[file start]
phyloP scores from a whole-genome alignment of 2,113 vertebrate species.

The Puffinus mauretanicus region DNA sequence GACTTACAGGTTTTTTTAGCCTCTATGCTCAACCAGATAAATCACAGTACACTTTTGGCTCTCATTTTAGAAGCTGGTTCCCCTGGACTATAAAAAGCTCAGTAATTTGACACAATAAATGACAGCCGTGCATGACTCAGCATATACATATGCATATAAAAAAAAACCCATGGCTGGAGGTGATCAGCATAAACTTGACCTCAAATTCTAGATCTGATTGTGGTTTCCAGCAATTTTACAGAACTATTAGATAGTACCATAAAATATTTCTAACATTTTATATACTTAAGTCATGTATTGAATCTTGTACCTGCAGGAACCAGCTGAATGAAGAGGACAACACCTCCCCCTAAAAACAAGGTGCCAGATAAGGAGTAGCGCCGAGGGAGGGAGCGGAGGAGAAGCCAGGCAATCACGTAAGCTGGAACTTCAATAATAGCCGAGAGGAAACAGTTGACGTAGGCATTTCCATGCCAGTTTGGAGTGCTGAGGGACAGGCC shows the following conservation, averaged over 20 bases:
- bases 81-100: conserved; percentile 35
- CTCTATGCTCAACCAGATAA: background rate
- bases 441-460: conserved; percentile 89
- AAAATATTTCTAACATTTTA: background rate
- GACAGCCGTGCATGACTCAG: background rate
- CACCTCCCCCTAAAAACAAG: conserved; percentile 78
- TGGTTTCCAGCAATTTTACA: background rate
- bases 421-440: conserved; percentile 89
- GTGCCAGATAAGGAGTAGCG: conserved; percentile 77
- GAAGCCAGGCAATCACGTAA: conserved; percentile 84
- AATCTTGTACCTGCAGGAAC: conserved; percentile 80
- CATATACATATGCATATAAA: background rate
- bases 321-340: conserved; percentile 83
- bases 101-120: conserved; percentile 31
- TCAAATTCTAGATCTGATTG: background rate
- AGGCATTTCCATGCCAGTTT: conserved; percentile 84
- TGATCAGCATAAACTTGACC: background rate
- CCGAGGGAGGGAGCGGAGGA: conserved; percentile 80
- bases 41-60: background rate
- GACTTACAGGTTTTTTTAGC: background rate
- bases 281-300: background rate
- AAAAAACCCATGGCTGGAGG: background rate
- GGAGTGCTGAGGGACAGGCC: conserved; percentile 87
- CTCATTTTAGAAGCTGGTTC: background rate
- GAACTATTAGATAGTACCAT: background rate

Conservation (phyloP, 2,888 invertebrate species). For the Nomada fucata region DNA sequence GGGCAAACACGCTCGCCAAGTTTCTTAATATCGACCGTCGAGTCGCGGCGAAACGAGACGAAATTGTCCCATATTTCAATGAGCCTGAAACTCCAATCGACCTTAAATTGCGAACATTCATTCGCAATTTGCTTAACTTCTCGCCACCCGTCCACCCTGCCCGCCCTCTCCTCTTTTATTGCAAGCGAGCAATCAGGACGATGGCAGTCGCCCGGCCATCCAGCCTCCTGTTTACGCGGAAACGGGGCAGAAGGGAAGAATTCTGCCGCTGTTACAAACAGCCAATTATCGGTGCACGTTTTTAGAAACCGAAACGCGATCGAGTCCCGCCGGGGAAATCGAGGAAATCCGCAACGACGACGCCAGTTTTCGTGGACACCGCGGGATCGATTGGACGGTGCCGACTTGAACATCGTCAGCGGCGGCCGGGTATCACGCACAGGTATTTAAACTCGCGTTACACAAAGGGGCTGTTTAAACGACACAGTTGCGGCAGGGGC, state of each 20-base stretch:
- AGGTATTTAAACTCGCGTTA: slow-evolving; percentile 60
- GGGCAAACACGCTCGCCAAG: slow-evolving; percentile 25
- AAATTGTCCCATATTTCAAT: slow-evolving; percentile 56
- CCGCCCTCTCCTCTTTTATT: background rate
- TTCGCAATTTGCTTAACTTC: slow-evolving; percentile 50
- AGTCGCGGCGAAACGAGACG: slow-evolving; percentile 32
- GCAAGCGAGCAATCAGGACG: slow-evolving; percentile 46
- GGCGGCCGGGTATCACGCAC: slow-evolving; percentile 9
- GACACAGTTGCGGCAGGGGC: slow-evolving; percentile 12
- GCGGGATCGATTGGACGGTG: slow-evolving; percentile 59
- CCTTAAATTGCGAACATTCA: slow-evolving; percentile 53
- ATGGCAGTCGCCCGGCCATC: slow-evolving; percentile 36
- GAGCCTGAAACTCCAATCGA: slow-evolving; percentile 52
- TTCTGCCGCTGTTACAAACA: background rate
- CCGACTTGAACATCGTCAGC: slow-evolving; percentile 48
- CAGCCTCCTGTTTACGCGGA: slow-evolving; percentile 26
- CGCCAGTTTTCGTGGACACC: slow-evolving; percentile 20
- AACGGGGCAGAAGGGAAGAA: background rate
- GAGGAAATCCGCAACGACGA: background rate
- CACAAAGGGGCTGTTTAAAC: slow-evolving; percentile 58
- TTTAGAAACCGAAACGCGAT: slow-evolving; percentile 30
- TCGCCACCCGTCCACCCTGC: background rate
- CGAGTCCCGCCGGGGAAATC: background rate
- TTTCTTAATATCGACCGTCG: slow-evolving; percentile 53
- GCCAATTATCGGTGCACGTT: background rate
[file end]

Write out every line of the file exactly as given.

phyloP scores from a whole-genome alignment of 2,113 vertebrate species.

The Puffinus mauretanicus region DNA sequence GACTTACAGGTTTTTTTAGCCTCTATGCTCAACCAGATAAATCACAGTACACTTTTGGCTCTCATTTTAGAAGCTGGTTCCCCTGGACTATAAAAAGCTCAGTAATTTGACACAATAAATGACAGCCGTGCATGACTCAGCATATACATATGCATATAAAAAAAAACCCATGGCTGGAGGTGATCAGCATAAACTTGACCTCAAATTCTAGATCTGATTGTGGTTTCCAGCAATTTTACAGAACTATTAGATAGTACCATAAAATATTTCTAACATTTTATATACTTAAGTCATGTATTGAATCTTGTACCTGCAGGAACCAGCTGAATGAAGAGGACAACACCTCCCCCTAAAAACAAGGTGCCAGATAAGGAGTAGCGCCGAGGGAGGGAGCGGAGGAGAAGCCAGGCAATCACGTAAGCTGGAACTTCAATAATAGCCGAGAGGAAACAGTTGACGTAGGCATTTCCATGCCAGTTTGGAGTGCTGAGGGACAGGCC shows the following conservation, averaged over 20 bases:
- bases 81-100: conserved; percentile 35
- CTCTATGCTCAACCAGATAA: background rate
- bases 441-460: conserved; percentile 89
- AAAATATTTCTAACATTTTA: background rate
- GACAGCCGTGCATGACTCAG: background rate
- CACCTCCCCCTAAAAACAAG: conserved; percentile 78
- TGGTTTCCAGCAATTTTACA: background rate
- bases 421-440: conserved; percentile 89
- GTGCCAGATAAGGAGTAGCG: conserved; percentile 77
- GAAGCCAGGCAATCACGTAA: conserved; percentile 84
- AATCTTGTACCTGCAGGAAC: conserved; percentile 80
- CATATACATATGCATATAAA: background rate
- bases 321-340: conserved; percentile 83
- bases 101-120: conserved; percentile 31
- TCAAATTCTAGATCTGATTG: background rate
- AGGCATTTCCATGCCAGTTT: conserved; percentile 84
- TGATCAGCATAAACTTGACC: background rate
- CCGAGGGAGGGAGCGGAGGA: conserved; percentile 80
- bases 41-60: background rate
- GACTTACAGGTTTTTTTAGC: background rate
- bases 281-300: background rate
- AAAAAACCCATGGCTGGAGG: background rate
- GGAGTGCTGAGGGACAGGCC: conserved; percentile 87
- CTCATTTTAGAAGCTGGTTC: background rate
- GAACTATTAGATAGTACCAT: background rate

Conservation (phyloP, 2,888 invertebrate species). For the Nomada fucata region DNA sequence GGGCAAACACGCTCGCCAAGTTTCTTAATATCGACCGTCGAGTCGCGGCGAAACGAGACGAAATTGTCCCATATTTCAATGAGCCTGAAACTCCAATCGACCTTAAATTGCGAACATTCATTCGCAATTTGCTTAACTTCTCGCCACCCGTCCACCCTGCCCGCCCTCTCCTCTTTTATTGCAAGCGAGCAATCAGGACGATGGCAGTCGCCCGGCCATCCAGCCTCCTGTTTACGCGGAAACGGGGCAGAAGGGAAGAATTCTGCCGCTGTTACAAACAGCCAATTATCGGTGCACGTTTTTAGAAACCGAAACGCGATCGAGTCCCGCCGGGGAAATCGAGGAAATCCGCAACGACGACGCCAGTTTTCGTGGACACCGCGGGATCGATTGGACGGTGCCGACTTGAACATCGTCAGCGGCGGCCGGGTATCACGCACAGGTATTTAAACTCGCGTTACACAAAGGGGCTGTTTAAACGACACAGTTGCGGCAGGGGC, state of each 20-base stretch:
- AGGTATTTAAACTCGCGTTA: slow-evolving; percentile 60
- GGGCAAACACGCTCGCCAAG: slow-evolving; percentile 25
- AAATTGTCCCATATTTCAAT: slow-evolving; percentile 56
- CCGCCCTCTCCTCTTTTATT: background rate
- TTCGCAATTTGCTTAACTTC: slow-evolving; percentile 50
- AGTCGCGGCGAAACGAGACG: slow-evolving; percentile 32
- GCAAGCGAGCAATCAGGACG: slow-evolving; percentile 46
- GGCGGCCGGGTATCACGCAC: slow-evolving; percentile 9
- GACACAGTTGCGGCAGGGGC: slow-evolving; percentile 12
- GCGGGATCGATTGGACGGTG: slow-evolving; percentile 59
- CCTTAAATTGCGAACATTCA: slow-evolving; percentile 53
- ATGGCAGTCGCCCGGCCATC: slow-evolving; percentile 36
- GAGCCTGAAACTCCAATCGA: slow-evolving; percentile 52
- TTCTGCCGCTGTTACAAACA: background rate
- CCGACTTGAACATCGTCAGC: slow-evolving; percentile 48
- CAGCCTCCTGTTTACGCGGA: slow-evolving; percentile 26
- CGCCAGTTTTCGTGGACACC: slow-evolving; percentile 20
- AACGGGGCAGAAGGGAAGAA: background rate
- GAGGAAATCCGCAACGACGA: background rate
- CACAAAGGGGCTGTTTAAAC: slow-evolving; percentile 58
- TTTAGAAACCGAAACGCGAT: slow-evolving; percentile 30
- TCGCCACCCGTCCACCCTGC: background rate
- CGAGTCCCGCCGGGGAAATC: background rate
- TTTCTTAATATCGACCGTCG: slow-evolving; percentile 53
- GCCAATTATCGGTGCACGTT: background rate